He has faced many penalties this season too – and his lackadaisical effort to stop the spot-kicks have been laughable. It appears to many that he is far too slow to get down to the turf, that his height is finally playing against him rather than for him.

Is it age? Cech is 34, and goalkeepers at this age have more than a few years left at their peak at this age, as opposed to outfielders who by this age are approaching their twilight years.

Plus, Cech has put in sporadic displays this season which have shown us he is still capable of his masterful ways. 

So this points us to a dip in form. When players drop their levels and are struggling for purchase, it is conventionally about ten to twelve games that sees them return to their best.

Cech has been underperforming from the start of the season. His regular comments in the media reverberate with leadership qualities, of words of a winner. His actions on the pitch echo the actions of a man who needs a reminder that he is not undroppable.

His understudy, David Ospina, has been performing minor miracles in his role as Cup Keeper. The South American cannot do any more to put pressure on Arsene Wenger to give him a shot as Number One. With Wojicech Szczesny also lighting up Serie A with Roma – Cech should see this as a warning that his form will not do.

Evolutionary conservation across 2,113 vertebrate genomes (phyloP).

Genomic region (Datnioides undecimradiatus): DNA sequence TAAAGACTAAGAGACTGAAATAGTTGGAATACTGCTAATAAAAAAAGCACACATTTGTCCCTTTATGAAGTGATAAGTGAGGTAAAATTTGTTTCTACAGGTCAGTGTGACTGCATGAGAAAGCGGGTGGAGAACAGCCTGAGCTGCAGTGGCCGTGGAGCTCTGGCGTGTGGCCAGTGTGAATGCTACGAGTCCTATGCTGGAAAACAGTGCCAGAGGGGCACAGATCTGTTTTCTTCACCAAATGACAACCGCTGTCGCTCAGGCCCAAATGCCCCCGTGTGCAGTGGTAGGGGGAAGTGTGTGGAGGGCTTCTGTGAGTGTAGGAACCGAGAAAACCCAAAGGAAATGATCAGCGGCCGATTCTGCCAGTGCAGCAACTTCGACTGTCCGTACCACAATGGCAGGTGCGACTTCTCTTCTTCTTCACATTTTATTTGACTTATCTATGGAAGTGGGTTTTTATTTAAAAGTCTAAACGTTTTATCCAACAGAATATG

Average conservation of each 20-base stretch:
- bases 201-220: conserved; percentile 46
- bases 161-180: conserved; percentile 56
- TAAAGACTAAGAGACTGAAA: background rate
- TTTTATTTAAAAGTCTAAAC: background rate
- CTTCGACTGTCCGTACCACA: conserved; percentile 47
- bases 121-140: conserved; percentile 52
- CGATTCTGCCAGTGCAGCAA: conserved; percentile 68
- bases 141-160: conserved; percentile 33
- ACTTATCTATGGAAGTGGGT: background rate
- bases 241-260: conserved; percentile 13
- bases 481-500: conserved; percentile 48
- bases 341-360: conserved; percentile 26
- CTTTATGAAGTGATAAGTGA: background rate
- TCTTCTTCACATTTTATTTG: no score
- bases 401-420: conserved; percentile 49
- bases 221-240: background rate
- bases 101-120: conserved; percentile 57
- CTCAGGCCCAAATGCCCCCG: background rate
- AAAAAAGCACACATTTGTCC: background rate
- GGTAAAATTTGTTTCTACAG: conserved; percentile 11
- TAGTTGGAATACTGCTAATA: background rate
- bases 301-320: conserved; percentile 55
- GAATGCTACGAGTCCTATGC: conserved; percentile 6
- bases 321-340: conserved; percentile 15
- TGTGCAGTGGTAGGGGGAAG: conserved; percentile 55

Instead, he continues to underwhelm. For a man with such high expectations after a career of glittering moments, Cech is shaming his own record. 

What really underlines Cech’s fall from grace is how his teammates are doing. These players who are capable of brilliant things, are suffering from a lack of consistency which has hampered our campaign this season. Complacency has set in with a few Gunners, and it has seen them put in some shifts which have given opponents a weakness which they can exploit.

Complacency is a asickness that can only be treated with a harsh reminder of their own mortality. Cech needs a spell on the bench to implant the notion that this is not good enough.

Cech is far from finished – but he is letting the side down and himself – which for a habitual winner, is not acceptable.